# 4 Poor form

Poor form doesn’t just negate the benefits of the exercise but can cause injury. Payne-Carter points to the squat where poor form is evident in the gym.

“A lot of people don’t go low enough in the squat and that deepness can actually improve your lower back strength,” notes Payne-Carter. “Getting low in a controlled way can increase muscle strength in your quads, hamstrings and glutes.”

On a rowing machine, she recommends that people keep their arms in close to their body, and their back arched and eyes straight ahead.

“With pull-ups, don’t let your shoulders round forward that your chest to sink in and your head and chin shoot forward. Not only are you missing the benefits of the pull-up—a powerful back, stable shoulders and strong lower traps—but also you’re also aggravating bad posture,” Payne-Carter details.

# 5 Focusing too much on a few muscles and ignoring other key ones

You’ve definitely seen these guys in the gym. Their biceps are massive and bulging out of their Under Armor shirt but their legs are twigs. But biceps and chest size aren’t everything.

“The three muscle groups people often neglect,” instructs Payne-Carter, “are the calves, the upper back and the hamstrings. That's largely because these muscles are not in the front of your body so they don’t show up in the mirror.”

Further, forearms and wrists – as long with grip strength – are also neglected and grip strength is actually a strong indicator of longevity and overall fitness.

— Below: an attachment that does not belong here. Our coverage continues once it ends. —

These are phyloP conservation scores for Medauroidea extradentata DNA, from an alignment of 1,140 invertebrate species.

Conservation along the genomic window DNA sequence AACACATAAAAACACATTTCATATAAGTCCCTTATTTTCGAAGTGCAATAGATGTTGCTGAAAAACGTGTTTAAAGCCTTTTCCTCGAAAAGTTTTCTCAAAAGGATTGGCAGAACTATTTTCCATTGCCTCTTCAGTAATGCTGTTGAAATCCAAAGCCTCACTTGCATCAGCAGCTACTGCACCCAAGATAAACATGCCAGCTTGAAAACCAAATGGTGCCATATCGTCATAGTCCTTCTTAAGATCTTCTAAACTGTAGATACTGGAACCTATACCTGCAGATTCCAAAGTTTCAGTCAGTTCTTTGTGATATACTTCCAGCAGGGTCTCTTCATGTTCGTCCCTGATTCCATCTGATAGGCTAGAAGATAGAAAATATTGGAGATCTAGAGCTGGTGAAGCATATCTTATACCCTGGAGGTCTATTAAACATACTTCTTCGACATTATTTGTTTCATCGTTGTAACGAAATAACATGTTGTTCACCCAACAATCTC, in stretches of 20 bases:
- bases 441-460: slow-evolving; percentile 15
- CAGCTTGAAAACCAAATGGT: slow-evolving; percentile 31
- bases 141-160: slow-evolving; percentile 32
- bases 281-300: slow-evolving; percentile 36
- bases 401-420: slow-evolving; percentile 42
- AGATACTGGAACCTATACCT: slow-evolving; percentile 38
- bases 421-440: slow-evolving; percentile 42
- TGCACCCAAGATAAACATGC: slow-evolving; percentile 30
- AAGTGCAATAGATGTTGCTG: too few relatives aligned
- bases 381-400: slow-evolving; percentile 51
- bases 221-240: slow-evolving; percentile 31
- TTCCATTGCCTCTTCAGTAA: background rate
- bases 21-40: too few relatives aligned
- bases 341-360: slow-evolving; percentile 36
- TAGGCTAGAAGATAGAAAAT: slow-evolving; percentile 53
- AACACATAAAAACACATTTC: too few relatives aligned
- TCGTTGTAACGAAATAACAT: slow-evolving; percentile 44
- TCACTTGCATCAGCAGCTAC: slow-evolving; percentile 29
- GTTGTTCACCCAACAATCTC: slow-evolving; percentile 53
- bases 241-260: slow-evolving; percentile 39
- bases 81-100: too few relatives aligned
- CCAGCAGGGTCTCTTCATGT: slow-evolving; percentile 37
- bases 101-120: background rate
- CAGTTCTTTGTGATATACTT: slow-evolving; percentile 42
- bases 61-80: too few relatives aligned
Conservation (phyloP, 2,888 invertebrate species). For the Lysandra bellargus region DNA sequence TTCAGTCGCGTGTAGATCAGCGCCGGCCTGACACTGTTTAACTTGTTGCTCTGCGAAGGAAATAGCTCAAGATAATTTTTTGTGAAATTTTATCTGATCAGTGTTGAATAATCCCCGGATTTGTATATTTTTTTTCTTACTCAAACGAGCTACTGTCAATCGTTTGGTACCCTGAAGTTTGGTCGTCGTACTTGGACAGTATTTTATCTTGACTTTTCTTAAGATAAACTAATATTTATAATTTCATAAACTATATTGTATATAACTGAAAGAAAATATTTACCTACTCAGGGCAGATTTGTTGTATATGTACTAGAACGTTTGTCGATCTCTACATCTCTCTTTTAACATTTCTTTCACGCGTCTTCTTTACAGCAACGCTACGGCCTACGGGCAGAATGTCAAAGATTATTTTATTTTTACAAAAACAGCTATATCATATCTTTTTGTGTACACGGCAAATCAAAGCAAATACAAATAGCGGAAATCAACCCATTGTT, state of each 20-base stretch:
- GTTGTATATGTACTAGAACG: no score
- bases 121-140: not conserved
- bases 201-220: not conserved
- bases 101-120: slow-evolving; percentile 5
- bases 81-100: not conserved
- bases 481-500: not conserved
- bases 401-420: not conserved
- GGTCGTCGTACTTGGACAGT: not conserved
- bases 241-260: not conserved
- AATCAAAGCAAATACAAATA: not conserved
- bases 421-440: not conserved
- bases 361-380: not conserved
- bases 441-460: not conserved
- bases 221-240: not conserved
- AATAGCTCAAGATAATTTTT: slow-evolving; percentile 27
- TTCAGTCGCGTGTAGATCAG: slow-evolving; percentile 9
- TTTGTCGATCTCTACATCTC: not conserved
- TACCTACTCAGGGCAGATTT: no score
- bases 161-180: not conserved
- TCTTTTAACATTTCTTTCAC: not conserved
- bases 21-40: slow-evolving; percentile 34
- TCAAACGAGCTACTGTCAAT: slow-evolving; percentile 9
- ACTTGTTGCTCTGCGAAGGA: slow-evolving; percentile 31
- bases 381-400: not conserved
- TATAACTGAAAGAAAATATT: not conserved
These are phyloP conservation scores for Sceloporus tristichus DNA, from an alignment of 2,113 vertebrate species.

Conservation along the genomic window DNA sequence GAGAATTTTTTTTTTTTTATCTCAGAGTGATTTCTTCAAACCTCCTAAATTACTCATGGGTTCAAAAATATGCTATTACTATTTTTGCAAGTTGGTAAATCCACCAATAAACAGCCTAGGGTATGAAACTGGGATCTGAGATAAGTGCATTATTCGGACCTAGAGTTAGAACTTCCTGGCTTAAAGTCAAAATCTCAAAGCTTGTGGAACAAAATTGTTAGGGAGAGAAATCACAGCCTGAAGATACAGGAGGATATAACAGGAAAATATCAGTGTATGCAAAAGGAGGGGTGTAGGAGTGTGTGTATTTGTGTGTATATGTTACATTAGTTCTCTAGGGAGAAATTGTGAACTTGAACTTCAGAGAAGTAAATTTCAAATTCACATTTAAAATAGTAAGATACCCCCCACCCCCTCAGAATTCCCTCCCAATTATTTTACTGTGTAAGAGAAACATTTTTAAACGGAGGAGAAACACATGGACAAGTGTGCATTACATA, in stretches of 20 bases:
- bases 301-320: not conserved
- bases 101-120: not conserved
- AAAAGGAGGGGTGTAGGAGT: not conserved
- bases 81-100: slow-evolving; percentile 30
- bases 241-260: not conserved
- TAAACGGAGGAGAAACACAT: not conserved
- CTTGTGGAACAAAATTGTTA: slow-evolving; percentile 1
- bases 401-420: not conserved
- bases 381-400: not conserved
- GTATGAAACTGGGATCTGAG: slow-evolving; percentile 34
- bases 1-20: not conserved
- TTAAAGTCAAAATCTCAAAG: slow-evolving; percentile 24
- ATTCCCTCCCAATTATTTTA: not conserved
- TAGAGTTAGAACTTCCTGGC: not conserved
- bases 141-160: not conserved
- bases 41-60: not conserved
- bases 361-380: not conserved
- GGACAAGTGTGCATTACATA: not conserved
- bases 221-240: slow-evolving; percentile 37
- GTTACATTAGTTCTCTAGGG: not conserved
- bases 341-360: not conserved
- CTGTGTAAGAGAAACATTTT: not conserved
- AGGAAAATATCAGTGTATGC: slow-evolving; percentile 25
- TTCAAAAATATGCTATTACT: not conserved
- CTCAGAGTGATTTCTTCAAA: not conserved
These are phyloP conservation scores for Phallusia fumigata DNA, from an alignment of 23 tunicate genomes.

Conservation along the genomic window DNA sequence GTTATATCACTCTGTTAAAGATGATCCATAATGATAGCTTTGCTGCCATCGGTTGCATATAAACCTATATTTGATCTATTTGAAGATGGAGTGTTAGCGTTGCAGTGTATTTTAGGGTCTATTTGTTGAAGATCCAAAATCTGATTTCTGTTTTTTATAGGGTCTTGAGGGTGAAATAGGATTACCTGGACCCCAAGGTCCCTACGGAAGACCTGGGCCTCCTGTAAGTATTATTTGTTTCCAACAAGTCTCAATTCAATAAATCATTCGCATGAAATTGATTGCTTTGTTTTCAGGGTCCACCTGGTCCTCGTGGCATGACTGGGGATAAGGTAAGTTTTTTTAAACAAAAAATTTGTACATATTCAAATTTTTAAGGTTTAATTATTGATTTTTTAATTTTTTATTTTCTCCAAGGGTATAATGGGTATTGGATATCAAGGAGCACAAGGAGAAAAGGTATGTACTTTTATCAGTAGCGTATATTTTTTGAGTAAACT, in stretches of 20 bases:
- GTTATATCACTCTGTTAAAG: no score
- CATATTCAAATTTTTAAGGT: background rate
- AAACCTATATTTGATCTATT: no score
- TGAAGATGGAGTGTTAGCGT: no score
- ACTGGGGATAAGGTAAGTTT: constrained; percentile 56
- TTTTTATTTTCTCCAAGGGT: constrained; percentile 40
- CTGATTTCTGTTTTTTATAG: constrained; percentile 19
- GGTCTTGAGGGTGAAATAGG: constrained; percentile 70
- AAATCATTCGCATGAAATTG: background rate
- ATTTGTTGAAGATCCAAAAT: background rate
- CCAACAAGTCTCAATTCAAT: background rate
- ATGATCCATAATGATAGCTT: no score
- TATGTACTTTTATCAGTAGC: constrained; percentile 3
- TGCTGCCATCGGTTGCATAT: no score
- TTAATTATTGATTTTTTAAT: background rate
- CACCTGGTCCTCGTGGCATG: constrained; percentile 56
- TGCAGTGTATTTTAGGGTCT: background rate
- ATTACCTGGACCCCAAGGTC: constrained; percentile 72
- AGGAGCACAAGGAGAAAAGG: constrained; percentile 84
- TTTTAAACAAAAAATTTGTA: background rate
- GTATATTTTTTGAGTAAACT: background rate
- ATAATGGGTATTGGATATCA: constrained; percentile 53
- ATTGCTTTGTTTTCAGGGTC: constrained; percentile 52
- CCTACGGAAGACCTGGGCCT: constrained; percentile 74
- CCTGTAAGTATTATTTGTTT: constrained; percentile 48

Some exercises are downright dangerous for you. For instance, behind-the-head lat pull-downs can damage your shoulder and upright rows puts your rotator cuff into a compromising position and increases the chances of causing shoulder impingement.

Follow the commandments

Achieving, maintaining and enhancing fitness offers anyone a thousand different routes to success. Unlike GPS, where there is typically one fastest route to a destination, there are hundreds of ways to get fit.

“Lifting free weights, fitness classes, stationary bike, exercise machines, Yoga and are all legitimate ways to get fit,“ Hayley Carter-Payne explains.

“The key is to develop a plan and a routine and then use the right motions and exercises done in proper form to see your fitness gains.”

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Frank Racioppi